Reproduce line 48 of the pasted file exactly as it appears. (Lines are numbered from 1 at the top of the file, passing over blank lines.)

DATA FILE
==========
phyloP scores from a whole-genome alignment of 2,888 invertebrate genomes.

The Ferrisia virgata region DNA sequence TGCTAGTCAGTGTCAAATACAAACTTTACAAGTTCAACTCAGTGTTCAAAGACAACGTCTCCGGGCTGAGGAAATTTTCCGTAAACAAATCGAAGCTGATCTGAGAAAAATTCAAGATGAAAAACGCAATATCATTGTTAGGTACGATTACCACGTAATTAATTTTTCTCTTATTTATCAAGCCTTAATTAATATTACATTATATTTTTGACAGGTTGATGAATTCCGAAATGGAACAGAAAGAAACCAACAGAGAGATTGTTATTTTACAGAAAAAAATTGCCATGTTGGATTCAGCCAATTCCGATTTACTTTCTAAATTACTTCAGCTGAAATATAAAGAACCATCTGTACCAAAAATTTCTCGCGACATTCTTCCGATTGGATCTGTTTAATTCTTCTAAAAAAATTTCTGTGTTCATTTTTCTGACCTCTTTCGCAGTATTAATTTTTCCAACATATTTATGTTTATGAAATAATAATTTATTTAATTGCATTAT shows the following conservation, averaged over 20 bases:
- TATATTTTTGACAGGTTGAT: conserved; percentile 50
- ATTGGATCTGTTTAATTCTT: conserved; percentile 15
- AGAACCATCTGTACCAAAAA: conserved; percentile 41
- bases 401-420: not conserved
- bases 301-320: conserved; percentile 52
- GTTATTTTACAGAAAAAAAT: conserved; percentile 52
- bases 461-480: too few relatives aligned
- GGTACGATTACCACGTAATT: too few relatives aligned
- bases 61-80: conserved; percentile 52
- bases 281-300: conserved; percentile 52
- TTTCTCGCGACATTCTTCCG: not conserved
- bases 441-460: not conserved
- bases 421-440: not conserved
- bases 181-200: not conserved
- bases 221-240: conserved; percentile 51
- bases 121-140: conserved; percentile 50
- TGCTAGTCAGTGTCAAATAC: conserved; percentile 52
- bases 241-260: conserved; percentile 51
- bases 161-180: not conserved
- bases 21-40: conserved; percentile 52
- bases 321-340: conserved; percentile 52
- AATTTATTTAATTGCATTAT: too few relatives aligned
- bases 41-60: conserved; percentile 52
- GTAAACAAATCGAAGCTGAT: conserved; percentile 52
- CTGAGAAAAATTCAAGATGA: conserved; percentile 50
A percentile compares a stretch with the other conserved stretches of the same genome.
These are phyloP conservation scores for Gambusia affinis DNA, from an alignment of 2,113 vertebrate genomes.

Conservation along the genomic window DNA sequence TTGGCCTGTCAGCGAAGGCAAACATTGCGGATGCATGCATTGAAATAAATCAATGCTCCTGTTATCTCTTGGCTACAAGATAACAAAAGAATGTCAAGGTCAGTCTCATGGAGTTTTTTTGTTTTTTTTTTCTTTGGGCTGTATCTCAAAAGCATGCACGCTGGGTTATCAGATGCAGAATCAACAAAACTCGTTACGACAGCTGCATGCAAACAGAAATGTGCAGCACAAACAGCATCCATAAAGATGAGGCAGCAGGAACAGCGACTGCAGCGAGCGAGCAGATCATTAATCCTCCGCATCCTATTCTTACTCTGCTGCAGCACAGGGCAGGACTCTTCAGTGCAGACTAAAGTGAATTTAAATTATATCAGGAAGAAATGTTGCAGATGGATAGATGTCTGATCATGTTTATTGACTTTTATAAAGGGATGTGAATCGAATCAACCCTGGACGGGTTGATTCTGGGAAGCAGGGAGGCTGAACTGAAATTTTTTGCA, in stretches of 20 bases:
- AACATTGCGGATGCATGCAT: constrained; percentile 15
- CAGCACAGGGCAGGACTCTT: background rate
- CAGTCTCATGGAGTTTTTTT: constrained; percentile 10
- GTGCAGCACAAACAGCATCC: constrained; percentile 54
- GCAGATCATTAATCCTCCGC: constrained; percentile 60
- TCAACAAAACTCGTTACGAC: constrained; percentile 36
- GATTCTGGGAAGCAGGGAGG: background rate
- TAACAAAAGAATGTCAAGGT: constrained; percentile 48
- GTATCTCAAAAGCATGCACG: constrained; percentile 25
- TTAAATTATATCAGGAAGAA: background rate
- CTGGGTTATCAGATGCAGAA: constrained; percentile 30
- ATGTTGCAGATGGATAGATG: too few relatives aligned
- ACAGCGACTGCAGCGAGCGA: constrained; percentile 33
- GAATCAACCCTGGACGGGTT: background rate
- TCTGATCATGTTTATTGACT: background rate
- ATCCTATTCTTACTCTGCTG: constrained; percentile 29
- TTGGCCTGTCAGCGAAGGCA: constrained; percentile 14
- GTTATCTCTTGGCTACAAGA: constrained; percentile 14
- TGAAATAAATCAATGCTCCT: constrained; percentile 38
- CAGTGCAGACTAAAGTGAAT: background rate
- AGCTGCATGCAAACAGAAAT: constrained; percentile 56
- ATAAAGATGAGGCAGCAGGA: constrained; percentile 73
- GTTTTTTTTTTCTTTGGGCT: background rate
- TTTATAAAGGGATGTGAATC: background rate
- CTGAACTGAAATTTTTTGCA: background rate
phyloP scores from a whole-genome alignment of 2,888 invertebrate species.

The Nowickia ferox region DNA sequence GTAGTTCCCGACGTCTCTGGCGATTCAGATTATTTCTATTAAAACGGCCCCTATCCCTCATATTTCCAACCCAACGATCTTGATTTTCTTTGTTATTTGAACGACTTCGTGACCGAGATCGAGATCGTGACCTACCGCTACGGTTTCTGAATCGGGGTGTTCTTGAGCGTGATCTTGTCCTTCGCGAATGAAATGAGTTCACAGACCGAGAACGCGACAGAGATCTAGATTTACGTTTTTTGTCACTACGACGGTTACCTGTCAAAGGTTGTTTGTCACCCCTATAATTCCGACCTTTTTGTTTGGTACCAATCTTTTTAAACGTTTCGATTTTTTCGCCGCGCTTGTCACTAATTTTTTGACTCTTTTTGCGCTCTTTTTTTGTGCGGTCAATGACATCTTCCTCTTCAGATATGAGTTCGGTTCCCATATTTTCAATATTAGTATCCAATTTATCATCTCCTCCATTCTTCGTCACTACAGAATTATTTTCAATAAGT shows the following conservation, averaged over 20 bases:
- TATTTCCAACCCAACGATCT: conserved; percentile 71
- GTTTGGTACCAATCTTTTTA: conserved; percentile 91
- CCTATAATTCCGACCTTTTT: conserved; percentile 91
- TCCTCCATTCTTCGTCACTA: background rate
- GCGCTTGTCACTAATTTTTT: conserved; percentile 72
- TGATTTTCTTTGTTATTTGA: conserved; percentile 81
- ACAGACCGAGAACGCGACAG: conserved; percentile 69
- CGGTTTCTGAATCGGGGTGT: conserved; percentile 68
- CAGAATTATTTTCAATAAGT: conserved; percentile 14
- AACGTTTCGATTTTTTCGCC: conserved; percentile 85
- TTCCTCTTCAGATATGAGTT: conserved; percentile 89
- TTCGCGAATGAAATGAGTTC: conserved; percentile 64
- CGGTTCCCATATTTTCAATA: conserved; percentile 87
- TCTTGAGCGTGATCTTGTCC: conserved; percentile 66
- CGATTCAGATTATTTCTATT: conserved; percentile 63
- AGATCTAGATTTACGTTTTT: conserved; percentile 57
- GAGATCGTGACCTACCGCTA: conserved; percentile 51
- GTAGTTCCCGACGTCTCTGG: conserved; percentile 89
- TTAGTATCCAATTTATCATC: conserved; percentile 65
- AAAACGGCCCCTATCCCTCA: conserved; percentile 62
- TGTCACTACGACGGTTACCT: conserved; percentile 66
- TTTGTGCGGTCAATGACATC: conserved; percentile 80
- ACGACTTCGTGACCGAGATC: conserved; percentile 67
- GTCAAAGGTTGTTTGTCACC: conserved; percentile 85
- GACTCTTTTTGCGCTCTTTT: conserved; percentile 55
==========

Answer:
- GTTATCTCTTGGCTACAAGA: constrained; percentile 14